Train tickets are around SR180 for return journeys. Trains are probably cheaper than what you would find in Europe, however, buses are far more expensive. Although inter-city public transport is available, these are rarely used by expats; they find it far more convenient to hire cars and chauffeurs.
Private transport in Saudi Arabia
Taxis are readily available in Saudi Arabia, and fares are pretty standard across the country. The normal starting tariff is SR10, with an extra charge of SR10 per kilometer, plus waiting time. Ride-hailing apps such as Uber and Careem are available in major cities like Riyadh – but not at airports – and prices vary based on trip distances and in-the-moment demand.
Private cars are a popular choice for expats, however, it is important to note that while anyone can buy a sedan or hatchback, only families are able to buy SUVs. Many expats choose to buy a brand new car from a dealership to ensure they have all the right paperwork and a reliable car. For reference, a Toyota Camry 2019 sells from SR86,000; a BMW 7 series 2019 from SR550,500; and a Ford Explorer 2019 from SR187,000. Cars are generally more expensive than in the USA. The upside, though, is that petrol is significantly cheaper in Saudi Arabia. You can expect to pay SR1.5/liter.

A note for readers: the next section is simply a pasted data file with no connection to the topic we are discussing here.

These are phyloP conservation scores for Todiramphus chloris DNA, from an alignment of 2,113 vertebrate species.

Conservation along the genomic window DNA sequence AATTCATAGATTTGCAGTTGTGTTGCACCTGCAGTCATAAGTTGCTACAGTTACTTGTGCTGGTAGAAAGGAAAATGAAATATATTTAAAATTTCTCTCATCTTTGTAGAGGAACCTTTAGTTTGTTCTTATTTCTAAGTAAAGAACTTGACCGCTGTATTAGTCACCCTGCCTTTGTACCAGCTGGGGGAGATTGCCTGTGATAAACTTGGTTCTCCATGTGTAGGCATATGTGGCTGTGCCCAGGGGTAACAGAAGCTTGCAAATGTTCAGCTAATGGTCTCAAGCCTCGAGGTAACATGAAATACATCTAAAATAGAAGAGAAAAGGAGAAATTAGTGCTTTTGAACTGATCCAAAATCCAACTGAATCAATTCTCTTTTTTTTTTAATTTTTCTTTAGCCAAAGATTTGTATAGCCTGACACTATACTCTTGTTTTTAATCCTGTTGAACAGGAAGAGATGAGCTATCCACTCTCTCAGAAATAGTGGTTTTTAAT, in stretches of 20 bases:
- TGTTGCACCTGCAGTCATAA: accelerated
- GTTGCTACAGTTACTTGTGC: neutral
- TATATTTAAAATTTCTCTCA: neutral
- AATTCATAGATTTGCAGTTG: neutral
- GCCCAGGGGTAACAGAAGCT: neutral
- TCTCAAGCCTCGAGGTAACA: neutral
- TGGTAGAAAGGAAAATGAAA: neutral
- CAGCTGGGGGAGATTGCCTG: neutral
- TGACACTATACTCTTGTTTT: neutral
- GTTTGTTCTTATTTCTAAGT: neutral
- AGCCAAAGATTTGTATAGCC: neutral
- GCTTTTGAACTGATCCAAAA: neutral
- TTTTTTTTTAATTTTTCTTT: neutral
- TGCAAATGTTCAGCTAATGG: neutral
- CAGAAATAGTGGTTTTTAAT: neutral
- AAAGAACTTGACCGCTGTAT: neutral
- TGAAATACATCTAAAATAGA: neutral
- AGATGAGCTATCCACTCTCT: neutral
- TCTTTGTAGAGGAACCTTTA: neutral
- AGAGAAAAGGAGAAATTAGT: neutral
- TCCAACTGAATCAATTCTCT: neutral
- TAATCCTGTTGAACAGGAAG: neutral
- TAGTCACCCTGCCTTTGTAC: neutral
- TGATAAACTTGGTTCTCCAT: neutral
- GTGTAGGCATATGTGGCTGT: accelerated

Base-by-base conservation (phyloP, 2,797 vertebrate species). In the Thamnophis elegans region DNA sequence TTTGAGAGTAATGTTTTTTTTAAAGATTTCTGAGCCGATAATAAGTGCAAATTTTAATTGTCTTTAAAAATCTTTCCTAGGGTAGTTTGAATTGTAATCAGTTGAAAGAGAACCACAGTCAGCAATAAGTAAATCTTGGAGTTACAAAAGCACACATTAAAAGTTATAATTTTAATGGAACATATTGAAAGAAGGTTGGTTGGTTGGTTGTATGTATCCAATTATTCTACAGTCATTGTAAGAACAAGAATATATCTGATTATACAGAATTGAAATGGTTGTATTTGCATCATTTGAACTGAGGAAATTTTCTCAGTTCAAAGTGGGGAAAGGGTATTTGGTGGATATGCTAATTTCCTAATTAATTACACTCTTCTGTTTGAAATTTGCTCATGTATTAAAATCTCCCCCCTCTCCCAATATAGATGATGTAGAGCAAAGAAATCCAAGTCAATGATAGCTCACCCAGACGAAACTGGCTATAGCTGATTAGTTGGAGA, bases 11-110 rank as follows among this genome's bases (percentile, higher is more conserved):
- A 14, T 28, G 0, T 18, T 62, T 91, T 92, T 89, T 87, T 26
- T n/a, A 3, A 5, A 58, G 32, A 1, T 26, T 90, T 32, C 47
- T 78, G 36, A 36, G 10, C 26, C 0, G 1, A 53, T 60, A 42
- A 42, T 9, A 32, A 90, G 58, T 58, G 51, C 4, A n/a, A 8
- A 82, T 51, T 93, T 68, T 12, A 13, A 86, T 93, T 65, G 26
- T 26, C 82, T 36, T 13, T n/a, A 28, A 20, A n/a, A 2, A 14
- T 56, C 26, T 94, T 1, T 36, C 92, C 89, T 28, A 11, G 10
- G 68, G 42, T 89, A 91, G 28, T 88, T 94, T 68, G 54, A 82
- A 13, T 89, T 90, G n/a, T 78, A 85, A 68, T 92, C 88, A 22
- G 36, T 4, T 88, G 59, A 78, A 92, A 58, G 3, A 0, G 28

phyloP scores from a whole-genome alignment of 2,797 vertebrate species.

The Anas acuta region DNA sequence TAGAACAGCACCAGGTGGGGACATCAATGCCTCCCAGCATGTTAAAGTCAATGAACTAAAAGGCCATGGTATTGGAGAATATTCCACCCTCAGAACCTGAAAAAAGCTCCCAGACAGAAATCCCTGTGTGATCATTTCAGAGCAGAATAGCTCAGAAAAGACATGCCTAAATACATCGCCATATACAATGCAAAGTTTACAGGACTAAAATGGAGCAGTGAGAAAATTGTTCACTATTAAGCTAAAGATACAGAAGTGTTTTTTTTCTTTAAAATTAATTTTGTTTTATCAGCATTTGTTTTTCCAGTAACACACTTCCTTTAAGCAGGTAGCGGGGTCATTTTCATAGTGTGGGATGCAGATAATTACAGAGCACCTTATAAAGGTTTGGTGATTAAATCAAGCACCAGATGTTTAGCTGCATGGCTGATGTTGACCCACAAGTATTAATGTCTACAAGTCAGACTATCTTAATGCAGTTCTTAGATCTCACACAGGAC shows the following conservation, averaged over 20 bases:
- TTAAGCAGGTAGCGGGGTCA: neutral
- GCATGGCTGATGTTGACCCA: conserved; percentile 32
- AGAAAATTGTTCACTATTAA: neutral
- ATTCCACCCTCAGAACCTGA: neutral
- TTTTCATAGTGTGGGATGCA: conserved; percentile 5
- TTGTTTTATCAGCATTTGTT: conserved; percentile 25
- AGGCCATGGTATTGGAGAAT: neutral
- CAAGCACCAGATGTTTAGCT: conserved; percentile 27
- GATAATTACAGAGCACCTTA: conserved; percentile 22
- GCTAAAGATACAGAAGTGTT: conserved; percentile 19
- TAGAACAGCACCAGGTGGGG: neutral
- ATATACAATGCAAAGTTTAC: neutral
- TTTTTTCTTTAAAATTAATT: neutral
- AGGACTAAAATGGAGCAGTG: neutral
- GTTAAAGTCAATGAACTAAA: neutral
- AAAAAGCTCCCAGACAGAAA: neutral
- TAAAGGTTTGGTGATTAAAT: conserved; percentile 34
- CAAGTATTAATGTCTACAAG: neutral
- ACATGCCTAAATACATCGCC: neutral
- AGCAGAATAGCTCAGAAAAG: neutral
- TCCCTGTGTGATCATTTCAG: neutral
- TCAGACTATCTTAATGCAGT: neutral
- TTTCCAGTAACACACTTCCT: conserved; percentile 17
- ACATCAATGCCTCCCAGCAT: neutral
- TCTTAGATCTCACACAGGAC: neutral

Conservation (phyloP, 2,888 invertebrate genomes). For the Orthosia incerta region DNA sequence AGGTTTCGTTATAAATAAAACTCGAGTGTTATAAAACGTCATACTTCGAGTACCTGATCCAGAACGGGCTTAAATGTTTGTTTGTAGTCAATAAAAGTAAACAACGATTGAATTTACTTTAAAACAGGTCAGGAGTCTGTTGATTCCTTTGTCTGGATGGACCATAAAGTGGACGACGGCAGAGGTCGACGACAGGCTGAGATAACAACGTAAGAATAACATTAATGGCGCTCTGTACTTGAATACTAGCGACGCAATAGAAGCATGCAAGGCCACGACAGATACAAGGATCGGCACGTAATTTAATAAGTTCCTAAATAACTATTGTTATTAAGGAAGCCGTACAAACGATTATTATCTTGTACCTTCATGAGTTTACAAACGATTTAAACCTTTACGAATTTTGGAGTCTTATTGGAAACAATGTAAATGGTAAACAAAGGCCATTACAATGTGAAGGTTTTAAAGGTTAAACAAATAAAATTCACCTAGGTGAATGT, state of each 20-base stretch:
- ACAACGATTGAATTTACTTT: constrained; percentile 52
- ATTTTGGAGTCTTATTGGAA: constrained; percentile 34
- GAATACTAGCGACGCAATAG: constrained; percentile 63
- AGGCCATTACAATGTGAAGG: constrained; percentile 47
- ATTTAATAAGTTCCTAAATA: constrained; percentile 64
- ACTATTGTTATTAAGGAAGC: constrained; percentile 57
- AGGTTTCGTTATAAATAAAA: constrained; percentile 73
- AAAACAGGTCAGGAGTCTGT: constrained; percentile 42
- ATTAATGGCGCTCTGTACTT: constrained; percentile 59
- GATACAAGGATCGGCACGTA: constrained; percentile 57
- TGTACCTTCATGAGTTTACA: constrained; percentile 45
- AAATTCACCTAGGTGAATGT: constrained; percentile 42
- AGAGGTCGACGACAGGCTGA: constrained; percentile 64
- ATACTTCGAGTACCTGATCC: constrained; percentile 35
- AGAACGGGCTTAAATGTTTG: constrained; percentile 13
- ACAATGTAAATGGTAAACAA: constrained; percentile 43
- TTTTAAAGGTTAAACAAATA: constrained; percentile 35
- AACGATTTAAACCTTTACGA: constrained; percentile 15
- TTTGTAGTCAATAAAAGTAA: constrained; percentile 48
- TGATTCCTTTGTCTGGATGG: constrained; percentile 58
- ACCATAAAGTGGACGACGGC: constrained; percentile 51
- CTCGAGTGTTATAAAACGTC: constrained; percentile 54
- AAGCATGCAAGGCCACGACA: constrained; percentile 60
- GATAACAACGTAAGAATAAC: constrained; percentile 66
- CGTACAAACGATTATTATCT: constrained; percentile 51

Clothing in Saudi Arabia
Like in any other country, you will find high street and designer clothing all over Saudi Arabia. For the high street, prices are about the same as anywhere else. You can expect to spend SR160 on a Zara dress, SR200 on a pair of Levi’s Jeans, and SR350 on a pair of shoes. Designerwear is, of course, pricier, even when compared to Europe.
Leisure activities in Saudi Arabia
Your leisure time in Saudi Arabia won’t be spent the same way as anywhere else. This is purely because of the many restrictions in place, especially for women. While there are theatres and a recently-opened cinema, outings are tricky – gender segregation is the norm, and etiquette is non-existent. That said, if you are willing to brave the experience, you can expect to shell out about SR100 per person for the theatre, and half that for the cinema.
Segregated gyms are also available, and there has been a significant increase in gym openings in recent years. Many – such as Curves and NuYu – cater exclusively to women. If you decide to sign up, your contract will probably cost you anywhere between SR300 and SR1,500 each month. This is significantly more expensive than most western countries but on par with good gyms in Asia.
Taxation and social security in Saudi Arabia
Like many countries in the region – such as Qatar and the UAE – there is no personal income tax in Saudi Arabia. Pensions are also not required by the government, however many big companies will offer some sort of pension plan for expat hires.
Assistance with living costs in Saudi Arabia
While social welfare benefits are available in Saudi Arabia, they are only accessible to Saudi nationals. As an expat, you won’t receive any public benefits.